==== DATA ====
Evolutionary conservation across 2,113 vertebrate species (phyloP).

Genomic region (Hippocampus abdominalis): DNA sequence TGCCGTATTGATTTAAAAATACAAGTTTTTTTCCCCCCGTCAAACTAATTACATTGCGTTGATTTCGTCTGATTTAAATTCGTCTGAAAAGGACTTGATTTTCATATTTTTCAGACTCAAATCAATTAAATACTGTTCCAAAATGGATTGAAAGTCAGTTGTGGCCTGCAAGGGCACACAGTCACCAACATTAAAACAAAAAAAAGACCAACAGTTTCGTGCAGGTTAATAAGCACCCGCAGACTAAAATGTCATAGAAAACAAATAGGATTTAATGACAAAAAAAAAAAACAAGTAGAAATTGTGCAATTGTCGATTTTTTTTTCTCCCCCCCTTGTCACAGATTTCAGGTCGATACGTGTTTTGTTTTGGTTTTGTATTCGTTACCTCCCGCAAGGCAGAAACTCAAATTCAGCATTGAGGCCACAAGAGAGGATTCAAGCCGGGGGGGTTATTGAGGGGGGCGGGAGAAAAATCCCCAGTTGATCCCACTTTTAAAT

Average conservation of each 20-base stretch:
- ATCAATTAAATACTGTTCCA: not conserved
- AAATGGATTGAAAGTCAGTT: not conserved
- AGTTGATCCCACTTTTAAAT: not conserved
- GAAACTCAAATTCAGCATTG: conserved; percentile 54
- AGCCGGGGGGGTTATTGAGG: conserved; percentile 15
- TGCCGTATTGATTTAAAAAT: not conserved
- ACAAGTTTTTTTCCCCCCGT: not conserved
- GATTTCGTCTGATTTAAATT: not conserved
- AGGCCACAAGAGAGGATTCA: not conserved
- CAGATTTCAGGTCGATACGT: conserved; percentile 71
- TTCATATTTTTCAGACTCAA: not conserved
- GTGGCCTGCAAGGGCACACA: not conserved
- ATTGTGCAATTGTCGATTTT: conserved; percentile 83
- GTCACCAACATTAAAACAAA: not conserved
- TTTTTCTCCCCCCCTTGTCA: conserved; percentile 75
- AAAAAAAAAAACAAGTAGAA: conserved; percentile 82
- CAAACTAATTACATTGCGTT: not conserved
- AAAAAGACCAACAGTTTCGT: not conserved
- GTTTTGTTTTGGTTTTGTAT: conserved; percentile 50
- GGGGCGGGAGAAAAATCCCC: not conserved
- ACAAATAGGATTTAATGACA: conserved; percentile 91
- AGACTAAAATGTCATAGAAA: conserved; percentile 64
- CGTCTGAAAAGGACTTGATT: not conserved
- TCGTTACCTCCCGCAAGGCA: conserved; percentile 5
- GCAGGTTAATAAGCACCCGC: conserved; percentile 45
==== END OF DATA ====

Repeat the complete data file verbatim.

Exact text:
Evolutionary conservation across 2,113 vertebrate species (phyloP).

Genomic region (Hippocampus abdominalis): DNA sequence TGCCGTATTGATTTAAAAATACAAGTTTTTTTCCCCCCGTCAAACTAATTACATTGCGTTGATTTCGTCTGATTTAAATTCGTCTGAAAAGGACTTGATTTTCATATTTTTCAGACTCAAATCAATTAAATACTGTTCCAAAATGGATTGAAAGTCAGTTGTGGCCTGCAAGGGCACACAGTCACCAACATTAAAACAAAAAAAAGACCAACAGTTTCGTGCAGGTTAATAAGCACCCGCAGACTAAAATGTCATAGAAAACAAATAGGATTTAATGACAAAAAAAAAAAACAAGTAGAAATTGTGCAATTGTCGATTTTTTTTTCTCCCCCCCTTGTCACAGATTTCAGGTCGATACGTGTTTTGTTTTGGTTTTGTATTCGTTACCTCCCGCAAGGCAGAAACTCAAATTCAGCATTGAGGCCACAAGAGAGGATTCAAGCCGGGGGGGTTATTGAGGGGGGCGGGAGAAAAATCCCCAGTTGATCCCACTTTTAAAT

Average conservation of each 20-base stretch:
- ATCAATTAAATACTGTTCCA: not conserved
- AAATGGATTGAAAGTCAGTT: not conserved
- AGTTGATCCCACTTTTAAAT: not conserved
- GAAACTCAAATTCAGCATTG: conserved; percentile 54
- AGCCGGGGGGGTTATTGAGG: conserved; percentile 15
- TGCCGTATTGATTTAAAAAT: not conserved
- ACAAGTTTTTTTCCCCCCGT: not conserved
- GATTTCGTCTGATTTAAATT: not conserved
- AGGCCACAAGAGAGGATTCA: not conserved
- CAGATTTCAGGTCGATACGT: conserved; percentile 71
- TTCATATTTTTCAGACTCAA: not conserved
- GTGGCCTGCAAGGGCACACA: not conserved
- ATTGTGCAATTGTCGATTTT: conserved; percentile 83
- GTCACCAACATTAAAACAAA: not conserved
- TTTTTCTCCCCCCCTTGTCA: conserved; percentile 75
- AAAAAAAAAAACAAGTAGAA: conserved; percentile 82
- CAAACTAATTACATTGCGTT: not conserved
- AAAAAGACCAACAGTTTCGT: not conserved
- GTTTTGTTTTGGTTTTGTAT: conserved; percentile 50
- GGGGCGGGAGAAAAATCCCC: not conserved
- ACAAATAGGATTTAATGACA: conserved; percentile 91
- AGACTAAAATGTCATAGAAA: conserved; percentile 64
- CGTCTGAAAAGGACTTGATT: not conserved
- TCGTTACCTCCCGCAAGGCA: conserved; percentile 5
- GCAGGTTAATAAGCACCCGC: conserved; percentile 45